[fpc-devel] threadvar implementation
mschnell at lumino.de
Thu Aug 5 10:36:57 CEST 2010
On 08/04/2010 09:40 PM, "Vinzent Höfler" wrote:
> JFTR, plain vanilla C (i.e. ISO C99) does not even have a notion of a "thread variable", because it doesn't have threads. So I don't know what C you're referring to here.
GNU C provides the "__thread" keyword to specify threadvars. M$ C
provides "declspec(thread)" for the same purpose. I did check that this
work (with M$C on WIN32 and with GNU C on NIOS/Linux) and took a look at
the code constructed when accessing a threadvar.
I do know that there are GNU C implementations that don't support the
__thread keyword, so it seems to be "optional".
In fact I did not reverse-engineer how one of these compiler deals with
pointers to threadvars, but as __thread is a specification to a type and
C can construct a pointer to any definable type, not doing it the
correct way would be erroneous.
> No need to. The segment value is not used by LEA. It calculates the "effective address" which basically means the offset.
Yep "basically". :) But with other instructions the same notation and
description as used for "effective address" with LEA is used to access a
value in memory and thus the 48 bit "Logical address" (see Figure 3-5
in http://flint.cs.yale.edu/cs422/doc/24547212.pdf ). I in fact did
expect that LEA just works works with "Offsets", but I feel that it is
not really unambiguously stated in the docs.
> I'm sure you meant "FS prefix". DS doesn't have one AFAIR.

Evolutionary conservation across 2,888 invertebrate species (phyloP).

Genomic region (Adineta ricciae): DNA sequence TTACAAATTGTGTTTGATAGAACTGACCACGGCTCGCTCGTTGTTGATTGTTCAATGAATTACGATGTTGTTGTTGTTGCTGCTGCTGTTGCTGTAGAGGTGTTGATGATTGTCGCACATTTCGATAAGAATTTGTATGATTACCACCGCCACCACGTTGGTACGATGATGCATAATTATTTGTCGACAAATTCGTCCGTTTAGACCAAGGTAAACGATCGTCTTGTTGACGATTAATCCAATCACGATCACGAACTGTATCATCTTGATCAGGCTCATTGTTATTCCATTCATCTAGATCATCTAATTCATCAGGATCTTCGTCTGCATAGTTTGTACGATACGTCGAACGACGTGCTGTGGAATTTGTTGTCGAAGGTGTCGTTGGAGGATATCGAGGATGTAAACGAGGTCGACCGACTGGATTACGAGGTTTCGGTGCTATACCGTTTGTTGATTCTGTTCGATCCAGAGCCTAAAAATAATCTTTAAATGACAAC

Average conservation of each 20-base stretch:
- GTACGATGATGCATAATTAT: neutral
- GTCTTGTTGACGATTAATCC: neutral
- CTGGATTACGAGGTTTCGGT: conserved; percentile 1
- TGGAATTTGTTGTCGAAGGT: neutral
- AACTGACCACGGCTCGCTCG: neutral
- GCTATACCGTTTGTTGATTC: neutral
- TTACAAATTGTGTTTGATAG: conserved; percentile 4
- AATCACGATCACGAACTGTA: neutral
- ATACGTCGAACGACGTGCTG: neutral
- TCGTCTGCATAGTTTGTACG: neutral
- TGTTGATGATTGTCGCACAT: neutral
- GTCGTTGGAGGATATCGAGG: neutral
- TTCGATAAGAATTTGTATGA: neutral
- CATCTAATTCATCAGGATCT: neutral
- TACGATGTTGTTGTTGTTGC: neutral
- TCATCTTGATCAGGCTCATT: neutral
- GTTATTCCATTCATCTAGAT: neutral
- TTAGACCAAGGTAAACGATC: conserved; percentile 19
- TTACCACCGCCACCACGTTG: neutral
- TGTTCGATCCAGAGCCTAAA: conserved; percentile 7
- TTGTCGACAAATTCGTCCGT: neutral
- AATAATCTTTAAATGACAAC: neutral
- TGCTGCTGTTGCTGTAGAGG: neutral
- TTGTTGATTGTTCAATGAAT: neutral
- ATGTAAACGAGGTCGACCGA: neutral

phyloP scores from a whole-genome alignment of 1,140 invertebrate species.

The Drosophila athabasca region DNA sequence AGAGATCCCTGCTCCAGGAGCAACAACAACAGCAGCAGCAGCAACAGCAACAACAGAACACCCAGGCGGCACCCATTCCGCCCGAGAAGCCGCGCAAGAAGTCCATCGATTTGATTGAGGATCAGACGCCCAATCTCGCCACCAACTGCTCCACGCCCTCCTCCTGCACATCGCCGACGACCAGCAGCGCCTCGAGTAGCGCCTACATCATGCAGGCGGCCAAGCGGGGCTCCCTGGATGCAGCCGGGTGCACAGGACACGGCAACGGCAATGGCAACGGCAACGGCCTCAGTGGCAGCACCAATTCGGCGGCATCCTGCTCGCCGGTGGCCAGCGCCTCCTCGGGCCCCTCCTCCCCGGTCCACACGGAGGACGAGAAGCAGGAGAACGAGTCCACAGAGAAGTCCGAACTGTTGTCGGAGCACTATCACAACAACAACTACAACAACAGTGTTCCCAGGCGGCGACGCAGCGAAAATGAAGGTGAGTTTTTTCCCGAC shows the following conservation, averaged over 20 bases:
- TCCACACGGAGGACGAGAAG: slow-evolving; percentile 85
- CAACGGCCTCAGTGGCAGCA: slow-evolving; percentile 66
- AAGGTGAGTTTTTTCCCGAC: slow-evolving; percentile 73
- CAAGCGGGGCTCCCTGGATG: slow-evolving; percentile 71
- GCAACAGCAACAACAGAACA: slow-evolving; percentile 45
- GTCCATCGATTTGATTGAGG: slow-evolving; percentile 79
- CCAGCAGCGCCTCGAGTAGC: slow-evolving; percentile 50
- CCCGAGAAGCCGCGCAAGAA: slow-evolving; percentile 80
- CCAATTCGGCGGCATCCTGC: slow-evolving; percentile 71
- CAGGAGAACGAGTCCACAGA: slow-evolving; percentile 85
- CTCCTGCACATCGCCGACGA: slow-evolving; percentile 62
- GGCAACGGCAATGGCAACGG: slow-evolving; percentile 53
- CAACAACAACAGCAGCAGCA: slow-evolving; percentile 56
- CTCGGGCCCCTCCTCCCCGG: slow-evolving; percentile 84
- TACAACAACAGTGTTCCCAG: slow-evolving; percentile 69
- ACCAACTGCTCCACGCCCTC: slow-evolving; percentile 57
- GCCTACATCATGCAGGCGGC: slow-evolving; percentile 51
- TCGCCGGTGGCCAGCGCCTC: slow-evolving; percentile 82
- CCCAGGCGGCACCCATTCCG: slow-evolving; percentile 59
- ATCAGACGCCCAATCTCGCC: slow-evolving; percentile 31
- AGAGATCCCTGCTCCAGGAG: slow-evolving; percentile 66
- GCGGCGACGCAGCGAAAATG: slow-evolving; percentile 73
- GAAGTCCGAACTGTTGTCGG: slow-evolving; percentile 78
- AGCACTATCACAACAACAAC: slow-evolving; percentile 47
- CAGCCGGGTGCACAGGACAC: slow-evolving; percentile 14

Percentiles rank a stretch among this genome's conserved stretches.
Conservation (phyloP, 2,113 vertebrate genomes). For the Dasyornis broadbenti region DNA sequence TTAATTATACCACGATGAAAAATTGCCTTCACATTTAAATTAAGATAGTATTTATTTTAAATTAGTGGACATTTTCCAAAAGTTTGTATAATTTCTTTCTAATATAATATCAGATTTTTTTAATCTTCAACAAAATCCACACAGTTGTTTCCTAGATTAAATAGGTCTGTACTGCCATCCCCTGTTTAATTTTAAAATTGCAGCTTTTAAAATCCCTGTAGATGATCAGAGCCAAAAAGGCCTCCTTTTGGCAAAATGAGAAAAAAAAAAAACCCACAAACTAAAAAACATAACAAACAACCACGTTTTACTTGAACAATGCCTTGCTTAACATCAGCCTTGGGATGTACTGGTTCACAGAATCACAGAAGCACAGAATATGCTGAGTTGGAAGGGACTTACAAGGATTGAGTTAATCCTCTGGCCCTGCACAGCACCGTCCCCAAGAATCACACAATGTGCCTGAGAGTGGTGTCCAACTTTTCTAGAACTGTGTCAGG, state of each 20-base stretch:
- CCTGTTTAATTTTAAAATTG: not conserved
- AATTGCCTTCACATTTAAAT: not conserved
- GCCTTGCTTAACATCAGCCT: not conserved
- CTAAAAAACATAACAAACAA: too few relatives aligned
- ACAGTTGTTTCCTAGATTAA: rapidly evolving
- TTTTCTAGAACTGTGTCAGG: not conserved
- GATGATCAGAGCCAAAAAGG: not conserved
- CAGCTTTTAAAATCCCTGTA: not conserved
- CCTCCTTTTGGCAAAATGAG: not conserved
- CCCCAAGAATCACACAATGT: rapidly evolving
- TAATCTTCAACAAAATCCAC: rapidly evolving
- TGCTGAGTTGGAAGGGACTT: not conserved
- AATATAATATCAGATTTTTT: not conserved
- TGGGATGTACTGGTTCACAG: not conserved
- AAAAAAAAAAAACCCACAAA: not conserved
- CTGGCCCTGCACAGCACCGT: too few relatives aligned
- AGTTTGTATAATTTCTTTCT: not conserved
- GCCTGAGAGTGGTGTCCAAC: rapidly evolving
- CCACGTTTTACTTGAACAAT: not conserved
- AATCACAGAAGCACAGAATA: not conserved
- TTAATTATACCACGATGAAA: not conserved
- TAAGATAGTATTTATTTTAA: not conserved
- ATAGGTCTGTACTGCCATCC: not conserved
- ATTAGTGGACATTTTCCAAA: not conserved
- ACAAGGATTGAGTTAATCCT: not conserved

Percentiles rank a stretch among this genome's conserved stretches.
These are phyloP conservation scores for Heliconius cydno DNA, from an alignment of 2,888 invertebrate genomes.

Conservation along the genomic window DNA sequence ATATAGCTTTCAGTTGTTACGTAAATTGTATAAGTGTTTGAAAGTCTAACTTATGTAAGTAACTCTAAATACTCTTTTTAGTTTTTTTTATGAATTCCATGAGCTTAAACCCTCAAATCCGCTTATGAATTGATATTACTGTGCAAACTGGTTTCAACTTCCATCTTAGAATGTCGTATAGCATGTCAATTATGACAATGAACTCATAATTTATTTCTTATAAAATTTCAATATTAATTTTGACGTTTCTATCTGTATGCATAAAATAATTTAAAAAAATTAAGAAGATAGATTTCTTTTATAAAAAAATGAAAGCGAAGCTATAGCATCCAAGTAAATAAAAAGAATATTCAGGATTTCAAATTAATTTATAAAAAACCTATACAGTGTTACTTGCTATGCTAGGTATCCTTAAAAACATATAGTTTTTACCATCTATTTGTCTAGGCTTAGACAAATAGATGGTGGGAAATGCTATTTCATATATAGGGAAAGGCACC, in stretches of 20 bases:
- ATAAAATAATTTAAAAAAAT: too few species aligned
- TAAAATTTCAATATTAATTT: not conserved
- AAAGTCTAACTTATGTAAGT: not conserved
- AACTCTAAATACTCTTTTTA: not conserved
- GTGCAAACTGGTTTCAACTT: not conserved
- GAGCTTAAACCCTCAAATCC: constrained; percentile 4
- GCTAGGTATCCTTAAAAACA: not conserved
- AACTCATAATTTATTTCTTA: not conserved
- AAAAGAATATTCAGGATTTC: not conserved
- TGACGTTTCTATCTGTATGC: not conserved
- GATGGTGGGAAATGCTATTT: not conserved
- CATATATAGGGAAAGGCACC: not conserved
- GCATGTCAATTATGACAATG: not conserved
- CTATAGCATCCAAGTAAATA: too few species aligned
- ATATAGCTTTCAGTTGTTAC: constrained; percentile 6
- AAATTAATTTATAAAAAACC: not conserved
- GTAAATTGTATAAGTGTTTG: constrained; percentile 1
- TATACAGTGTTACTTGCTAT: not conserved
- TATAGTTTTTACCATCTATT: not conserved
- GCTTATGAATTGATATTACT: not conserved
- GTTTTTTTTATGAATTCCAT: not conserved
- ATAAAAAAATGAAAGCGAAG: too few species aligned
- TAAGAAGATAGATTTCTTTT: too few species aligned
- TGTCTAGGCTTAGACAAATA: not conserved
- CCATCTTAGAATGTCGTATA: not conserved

I did not check this
DS: PUSH AX
might make some kind of sense :)
> Loading the effective address. Any decent assembler could "optimize" that code into a "mov eax, 34h".
the optimization would be just do kill the obviously unused prefix
> Or do that beforehand and "simply" store the pointer to the threadvar.
There is no "the threadvar", as the memory location of same is different
with each thread. So even the wording "the pointer to the threadvar" is
ambiguous. If the pointer variable itself is a threadvar or a local var
in a function, it might hold the correct thread specific address of the
If the pointer variable is static or global, it can be used in one
thread and hold the address of the thread var specific for _another_
So what do we want to accomplish in a certain program ?
This obviously is not a problem of the compiler or the implementation,
but a more "general" issue.
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